Newspaper article The Evening Standard (London, England)

Wrap Up Wilko in Cotton Wool; 'Forget Beckham and Owen, There's No One in British Team Sport Who Can Touch Him for Courage and Commitment'

Newspaper article The Evening Standard (London, England)

Wrap Up Wilko in Cotton Wool; 'Forget Beckham and Owen, There's No One in British Team Sport Who Can Touch Him for Courage and Commitment'

Article excerpt

Byline: IAN CHADBAND

THE hero was last out for the media interrogation at HQ and looked a wreck. Feeling as stiff as a board with a swelling developing around one eye and an ugly weal flanking the other, he apologised for his tardiness but he'd had to do the post-match dope test.

We resisted the temptation to ask Jonny Wilkinson exactly what wonder drug he was on after his latest single-booted assault on the record books at Twickenham but, in his battered state, it actually seemed more tempting to round up a gang of front row forwards to mug him, bind him up in cotton wool and not free him until next year's World Cup.

Because seeing him like this, having once again marvelled at how his rarest of talents comes packaged with such astonishing, ferocious commitment out there, instilled not only familiar admiration but a sense that here is someone who almost needs protection from himself.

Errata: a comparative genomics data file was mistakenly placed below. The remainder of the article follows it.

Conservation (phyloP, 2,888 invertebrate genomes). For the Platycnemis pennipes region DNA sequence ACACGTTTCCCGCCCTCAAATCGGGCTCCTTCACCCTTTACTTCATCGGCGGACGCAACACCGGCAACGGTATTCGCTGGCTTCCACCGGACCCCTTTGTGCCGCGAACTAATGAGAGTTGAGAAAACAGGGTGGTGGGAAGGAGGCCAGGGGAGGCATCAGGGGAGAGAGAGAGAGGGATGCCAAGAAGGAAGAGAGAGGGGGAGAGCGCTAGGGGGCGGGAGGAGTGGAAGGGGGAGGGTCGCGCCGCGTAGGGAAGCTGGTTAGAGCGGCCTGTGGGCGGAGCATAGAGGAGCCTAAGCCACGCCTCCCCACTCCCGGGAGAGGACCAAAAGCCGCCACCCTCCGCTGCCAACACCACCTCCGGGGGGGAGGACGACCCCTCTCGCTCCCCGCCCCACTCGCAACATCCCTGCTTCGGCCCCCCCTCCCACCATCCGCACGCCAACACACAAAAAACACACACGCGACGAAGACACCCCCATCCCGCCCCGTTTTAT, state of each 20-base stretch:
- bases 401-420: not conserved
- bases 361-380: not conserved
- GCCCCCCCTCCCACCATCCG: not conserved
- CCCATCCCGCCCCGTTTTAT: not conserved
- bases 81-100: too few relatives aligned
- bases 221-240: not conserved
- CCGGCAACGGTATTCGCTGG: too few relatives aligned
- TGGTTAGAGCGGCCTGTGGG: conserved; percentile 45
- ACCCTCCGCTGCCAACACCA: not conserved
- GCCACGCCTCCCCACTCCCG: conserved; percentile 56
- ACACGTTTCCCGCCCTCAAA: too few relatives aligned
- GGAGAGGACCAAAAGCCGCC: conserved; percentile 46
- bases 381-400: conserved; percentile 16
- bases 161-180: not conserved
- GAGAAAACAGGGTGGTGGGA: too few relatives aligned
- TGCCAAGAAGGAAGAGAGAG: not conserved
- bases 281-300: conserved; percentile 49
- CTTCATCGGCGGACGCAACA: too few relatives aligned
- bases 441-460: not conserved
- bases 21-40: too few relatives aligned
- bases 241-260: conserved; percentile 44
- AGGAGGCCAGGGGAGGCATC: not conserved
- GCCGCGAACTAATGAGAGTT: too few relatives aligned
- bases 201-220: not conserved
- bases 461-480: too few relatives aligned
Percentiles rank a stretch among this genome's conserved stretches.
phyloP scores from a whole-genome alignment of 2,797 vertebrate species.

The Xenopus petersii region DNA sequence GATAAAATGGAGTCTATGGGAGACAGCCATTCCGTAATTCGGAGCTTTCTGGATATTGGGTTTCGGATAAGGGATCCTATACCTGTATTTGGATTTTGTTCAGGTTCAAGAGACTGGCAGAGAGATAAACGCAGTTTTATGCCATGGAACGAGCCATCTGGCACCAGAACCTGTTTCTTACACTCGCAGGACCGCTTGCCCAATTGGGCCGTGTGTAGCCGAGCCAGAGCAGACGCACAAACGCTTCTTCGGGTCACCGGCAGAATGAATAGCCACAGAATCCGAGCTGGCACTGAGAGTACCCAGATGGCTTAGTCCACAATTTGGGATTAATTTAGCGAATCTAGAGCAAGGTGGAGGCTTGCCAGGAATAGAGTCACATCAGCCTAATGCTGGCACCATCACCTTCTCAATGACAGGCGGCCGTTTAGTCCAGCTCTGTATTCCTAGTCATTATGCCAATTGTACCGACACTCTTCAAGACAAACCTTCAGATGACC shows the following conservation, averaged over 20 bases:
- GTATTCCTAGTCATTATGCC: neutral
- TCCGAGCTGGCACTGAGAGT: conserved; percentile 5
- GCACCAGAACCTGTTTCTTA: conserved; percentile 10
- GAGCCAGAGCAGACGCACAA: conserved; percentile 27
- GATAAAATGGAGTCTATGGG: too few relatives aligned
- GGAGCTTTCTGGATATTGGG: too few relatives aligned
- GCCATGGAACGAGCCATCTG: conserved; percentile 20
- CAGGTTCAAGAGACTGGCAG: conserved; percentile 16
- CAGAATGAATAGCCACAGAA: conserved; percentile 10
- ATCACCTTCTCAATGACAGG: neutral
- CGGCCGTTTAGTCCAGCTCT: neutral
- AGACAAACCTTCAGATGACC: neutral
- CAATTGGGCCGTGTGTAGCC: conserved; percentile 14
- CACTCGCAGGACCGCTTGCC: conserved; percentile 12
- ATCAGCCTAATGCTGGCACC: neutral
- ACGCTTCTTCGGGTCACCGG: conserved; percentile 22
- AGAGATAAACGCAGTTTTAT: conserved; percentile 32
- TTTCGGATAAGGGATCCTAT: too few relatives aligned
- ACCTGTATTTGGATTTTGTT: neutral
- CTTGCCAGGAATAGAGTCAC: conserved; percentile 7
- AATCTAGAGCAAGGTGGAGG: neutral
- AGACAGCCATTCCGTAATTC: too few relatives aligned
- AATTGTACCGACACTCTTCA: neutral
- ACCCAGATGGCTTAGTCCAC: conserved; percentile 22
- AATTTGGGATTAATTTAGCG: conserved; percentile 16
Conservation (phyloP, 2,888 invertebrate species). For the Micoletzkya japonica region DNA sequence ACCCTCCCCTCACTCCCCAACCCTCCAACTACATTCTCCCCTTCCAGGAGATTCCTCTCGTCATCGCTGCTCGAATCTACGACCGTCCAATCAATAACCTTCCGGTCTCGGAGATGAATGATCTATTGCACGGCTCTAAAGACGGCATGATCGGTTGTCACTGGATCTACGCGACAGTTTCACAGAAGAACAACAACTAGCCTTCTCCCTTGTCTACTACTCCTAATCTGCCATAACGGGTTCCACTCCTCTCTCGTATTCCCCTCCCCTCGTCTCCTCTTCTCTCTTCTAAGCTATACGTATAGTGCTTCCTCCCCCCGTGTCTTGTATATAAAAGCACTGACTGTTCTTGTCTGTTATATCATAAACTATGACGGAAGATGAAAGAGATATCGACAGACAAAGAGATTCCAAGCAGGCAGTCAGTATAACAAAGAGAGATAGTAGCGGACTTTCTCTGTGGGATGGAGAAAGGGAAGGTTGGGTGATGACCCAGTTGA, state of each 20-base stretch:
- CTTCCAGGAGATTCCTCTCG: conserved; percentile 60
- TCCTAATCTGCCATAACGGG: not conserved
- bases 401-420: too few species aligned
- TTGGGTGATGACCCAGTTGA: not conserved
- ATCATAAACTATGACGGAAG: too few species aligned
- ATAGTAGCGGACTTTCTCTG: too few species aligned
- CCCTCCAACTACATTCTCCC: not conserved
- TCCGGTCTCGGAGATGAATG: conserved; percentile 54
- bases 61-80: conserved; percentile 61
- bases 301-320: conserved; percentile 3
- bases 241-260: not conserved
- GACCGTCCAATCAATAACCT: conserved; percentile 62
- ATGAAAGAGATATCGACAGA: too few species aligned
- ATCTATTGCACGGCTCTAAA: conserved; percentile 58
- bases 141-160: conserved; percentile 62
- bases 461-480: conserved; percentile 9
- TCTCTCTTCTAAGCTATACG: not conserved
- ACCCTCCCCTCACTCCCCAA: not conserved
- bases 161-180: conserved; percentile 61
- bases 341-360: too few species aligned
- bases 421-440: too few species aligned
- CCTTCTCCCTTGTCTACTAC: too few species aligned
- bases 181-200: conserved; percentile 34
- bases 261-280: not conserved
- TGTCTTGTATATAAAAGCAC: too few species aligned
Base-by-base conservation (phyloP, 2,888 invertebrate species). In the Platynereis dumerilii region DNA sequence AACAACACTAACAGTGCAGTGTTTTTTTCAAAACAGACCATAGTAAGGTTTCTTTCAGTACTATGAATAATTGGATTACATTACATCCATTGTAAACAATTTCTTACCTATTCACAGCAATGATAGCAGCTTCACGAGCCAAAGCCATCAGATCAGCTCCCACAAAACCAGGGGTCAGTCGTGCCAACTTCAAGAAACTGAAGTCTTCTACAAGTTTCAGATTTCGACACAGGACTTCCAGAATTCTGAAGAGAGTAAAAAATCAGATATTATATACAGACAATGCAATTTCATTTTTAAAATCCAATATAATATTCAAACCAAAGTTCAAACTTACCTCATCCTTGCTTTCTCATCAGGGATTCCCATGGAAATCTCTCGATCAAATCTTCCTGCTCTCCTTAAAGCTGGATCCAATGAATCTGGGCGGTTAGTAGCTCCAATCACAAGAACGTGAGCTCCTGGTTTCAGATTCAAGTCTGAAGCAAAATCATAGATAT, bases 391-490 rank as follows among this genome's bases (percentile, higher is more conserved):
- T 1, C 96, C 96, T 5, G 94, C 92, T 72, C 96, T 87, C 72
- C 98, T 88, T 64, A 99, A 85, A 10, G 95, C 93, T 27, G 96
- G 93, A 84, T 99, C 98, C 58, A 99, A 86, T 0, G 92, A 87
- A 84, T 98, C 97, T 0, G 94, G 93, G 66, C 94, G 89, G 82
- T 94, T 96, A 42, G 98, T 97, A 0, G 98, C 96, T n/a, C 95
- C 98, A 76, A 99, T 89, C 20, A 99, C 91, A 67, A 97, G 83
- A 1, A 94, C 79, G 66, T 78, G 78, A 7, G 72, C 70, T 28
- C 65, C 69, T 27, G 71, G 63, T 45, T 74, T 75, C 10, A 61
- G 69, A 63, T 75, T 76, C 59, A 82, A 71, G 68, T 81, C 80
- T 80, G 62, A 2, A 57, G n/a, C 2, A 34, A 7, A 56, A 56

It had been another demonstration of how the obsessive in him has enabled Wilkinson to become just about the complete rugby footballer.

That intense streak informs everything he does, from the laser accuracy of his kicking to the murderous nature of the hits he both makes and takes in defence and attack.

On Saturday, he achieved the astounding feat of seeming to drain the game of any sense of anticipation, orchestrating a weirdly lowkey feel among the crowd, by his sheer excellence.

One drop goal to ease the path, a perfect chip through for Will Greenwood's demoralising early score, metronomic penalty strikes to strangle the life out of the game and then a devastating little break just after the interval for the try which rendered the whole contest obsolete.

The final reckoning? Thirty points, a record in the fixture's 108 editions. He had just become the first Englishman to sweep past 500 points and had done so younger than anyone anywhere before him in only his 34th Test.

To put it into context, even the All Black machine, Grant Fox, only achieved 500 when he was 29.

Wilkinson, we keep having to remind ourselves, is not 23 until next month.

It's almost unreal. …

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